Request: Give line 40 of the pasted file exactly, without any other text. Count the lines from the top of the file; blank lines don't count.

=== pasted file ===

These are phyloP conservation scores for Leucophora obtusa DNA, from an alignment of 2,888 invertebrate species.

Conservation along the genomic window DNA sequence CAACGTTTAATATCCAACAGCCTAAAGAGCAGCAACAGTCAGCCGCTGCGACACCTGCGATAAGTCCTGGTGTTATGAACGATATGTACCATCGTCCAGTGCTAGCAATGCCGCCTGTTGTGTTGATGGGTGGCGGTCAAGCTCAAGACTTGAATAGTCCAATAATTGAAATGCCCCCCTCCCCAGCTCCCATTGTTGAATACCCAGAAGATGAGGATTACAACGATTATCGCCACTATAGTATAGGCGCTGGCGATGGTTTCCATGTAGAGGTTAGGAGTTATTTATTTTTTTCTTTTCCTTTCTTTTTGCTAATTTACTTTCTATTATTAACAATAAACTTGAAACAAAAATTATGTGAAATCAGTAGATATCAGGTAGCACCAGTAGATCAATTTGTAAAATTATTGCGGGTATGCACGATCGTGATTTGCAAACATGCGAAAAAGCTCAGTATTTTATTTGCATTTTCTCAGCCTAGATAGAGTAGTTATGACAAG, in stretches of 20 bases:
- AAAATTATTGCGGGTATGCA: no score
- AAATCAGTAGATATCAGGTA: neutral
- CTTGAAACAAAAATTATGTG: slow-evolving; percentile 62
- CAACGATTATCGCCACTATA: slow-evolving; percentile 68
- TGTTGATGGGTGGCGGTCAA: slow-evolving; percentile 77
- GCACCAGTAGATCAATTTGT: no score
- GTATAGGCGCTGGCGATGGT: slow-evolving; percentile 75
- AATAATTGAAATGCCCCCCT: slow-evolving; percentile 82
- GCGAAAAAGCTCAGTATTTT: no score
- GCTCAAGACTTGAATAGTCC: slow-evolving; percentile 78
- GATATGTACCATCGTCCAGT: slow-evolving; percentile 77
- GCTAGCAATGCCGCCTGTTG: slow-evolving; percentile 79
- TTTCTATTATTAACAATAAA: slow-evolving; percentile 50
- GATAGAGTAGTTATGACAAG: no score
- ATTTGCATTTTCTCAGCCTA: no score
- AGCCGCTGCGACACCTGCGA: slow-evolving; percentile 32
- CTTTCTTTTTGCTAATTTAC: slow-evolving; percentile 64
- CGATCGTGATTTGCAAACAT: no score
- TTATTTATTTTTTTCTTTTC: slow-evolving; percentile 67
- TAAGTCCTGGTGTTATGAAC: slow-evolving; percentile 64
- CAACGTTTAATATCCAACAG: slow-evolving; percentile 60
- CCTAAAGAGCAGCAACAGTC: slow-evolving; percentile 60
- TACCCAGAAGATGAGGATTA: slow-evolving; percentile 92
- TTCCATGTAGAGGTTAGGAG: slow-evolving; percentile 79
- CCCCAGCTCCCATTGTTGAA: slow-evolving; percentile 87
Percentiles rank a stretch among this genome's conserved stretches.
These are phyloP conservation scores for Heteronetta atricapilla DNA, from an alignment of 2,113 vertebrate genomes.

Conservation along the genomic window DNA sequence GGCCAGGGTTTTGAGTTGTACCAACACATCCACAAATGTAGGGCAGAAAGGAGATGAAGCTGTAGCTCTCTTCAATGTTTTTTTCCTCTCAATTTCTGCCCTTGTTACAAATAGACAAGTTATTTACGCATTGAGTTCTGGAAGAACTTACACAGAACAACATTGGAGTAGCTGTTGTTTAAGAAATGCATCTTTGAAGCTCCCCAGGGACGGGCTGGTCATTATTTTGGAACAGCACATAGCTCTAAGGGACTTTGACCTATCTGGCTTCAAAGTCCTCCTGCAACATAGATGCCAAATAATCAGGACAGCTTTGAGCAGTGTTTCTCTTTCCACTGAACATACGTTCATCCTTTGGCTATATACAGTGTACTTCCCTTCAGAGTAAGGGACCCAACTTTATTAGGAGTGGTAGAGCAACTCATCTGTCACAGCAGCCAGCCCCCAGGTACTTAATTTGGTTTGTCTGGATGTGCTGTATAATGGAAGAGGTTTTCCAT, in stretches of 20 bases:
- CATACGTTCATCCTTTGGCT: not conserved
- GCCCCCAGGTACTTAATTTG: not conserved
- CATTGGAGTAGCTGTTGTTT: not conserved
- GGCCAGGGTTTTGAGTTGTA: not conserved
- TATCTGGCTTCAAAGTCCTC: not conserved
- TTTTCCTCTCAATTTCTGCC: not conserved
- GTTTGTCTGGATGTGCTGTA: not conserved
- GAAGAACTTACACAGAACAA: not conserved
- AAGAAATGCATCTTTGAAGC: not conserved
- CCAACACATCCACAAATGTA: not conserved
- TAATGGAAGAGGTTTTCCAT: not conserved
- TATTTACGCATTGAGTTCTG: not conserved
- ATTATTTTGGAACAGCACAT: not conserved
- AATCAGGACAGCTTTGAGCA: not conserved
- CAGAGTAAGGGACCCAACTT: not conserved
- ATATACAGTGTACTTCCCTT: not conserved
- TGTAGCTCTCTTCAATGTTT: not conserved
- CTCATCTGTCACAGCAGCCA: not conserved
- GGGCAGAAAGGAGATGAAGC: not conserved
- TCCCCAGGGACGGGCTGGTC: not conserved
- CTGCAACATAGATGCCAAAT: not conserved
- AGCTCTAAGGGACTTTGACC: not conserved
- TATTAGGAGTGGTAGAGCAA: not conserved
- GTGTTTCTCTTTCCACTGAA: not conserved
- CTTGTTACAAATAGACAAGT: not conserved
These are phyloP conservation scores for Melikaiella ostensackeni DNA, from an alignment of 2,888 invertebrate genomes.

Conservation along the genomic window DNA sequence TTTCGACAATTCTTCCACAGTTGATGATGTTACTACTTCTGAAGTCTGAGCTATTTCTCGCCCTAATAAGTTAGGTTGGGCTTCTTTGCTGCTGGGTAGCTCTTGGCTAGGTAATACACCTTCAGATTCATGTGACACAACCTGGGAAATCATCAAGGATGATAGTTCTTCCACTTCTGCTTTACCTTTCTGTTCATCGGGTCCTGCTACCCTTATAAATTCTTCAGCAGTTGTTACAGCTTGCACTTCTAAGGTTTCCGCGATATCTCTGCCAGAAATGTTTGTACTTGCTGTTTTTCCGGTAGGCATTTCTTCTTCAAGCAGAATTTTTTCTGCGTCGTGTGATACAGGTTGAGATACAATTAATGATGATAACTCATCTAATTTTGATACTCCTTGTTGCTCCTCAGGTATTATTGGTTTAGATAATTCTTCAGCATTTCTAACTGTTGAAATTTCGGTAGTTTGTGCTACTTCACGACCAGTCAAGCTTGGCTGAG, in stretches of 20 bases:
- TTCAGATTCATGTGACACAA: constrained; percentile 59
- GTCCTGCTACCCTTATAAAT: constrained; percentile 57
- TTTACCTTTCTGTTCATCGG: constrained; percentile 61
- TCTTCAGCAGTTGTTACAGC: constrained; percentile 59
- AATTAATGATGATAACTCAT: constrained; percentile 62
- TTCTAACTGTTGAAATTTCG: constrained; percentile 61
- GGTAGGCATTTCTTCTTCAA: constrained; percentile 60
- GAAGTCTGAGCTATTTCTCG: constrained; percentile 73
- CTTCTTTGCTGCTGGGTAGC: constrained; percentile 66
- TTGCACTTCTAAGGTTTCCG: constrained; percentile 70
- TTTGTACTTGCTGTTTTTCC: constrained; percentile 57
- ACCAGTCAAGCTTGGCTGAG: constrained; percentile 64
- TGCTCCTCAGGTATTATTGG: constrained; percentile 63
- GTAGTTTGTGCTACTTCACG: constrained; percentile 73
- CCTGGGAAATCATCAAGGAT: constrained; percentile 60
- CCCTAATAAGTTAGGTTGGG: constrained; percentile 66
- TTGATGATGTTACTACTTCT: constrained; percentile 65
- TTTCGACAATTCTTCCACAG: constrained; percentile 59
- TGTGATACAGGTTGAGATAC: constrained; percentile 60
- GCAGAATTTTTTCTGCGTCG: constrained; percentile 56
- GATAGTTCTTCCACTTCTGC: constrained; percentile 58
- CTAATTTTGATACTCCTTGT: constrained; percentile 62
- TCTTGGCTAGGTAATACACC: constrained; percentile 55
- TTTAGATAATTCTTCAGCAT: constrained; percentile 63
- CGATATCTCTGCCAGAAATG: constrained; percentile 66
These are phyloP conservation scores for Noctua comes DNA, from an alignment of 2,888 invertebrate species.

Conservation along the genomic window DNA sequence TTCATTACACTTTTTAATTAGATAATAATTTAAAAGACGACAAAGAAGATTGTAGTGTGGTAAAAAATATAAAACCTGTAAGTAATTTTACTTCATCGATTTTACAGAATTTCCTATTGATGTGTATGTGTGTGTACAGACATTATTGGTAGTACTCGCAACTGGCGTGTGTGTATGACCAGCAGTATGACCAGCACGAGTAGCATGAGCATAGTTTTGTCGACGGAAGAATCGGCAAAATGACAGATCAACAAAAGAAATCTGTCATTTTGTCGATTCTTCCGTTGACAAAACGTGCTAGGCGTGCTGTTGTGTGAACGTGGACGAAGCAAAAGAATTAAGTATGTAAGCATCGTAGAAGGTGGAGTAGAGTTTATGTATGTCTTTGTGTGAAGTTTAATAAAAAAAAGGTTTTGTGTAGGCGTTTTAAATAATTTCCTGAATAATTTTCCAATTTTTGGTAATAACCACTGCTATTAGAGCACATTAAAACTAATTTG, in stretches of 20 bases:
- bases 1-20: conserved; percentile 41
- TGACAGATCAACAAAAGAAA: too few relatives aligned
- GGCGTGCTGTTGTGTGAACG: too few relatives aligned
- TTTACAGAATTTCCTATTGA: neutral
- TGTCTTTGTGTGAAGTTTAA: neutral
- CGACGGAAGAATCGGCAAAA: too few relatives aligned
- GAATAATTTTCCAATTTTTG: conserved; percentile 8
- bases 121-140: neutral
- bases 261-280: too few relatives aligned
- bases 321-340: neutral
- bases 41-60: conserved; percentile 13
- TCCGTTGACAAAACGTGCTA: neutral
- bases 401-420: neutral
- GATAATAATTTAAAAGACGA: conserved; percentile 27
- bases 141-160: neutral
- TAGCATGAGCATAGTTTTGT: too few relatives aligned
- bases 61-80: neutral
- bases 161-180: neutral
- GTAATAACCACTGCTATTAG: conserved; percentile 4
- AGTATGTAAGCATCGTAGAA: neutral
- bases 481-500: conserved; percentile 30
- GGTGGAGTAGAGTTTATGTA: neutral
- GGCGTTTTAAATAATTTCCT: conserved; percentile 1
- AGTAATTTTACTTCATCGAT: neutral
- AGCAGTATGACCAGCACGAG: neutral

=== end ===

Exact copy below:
- CCAACACATCCACAAATGTA: not conserved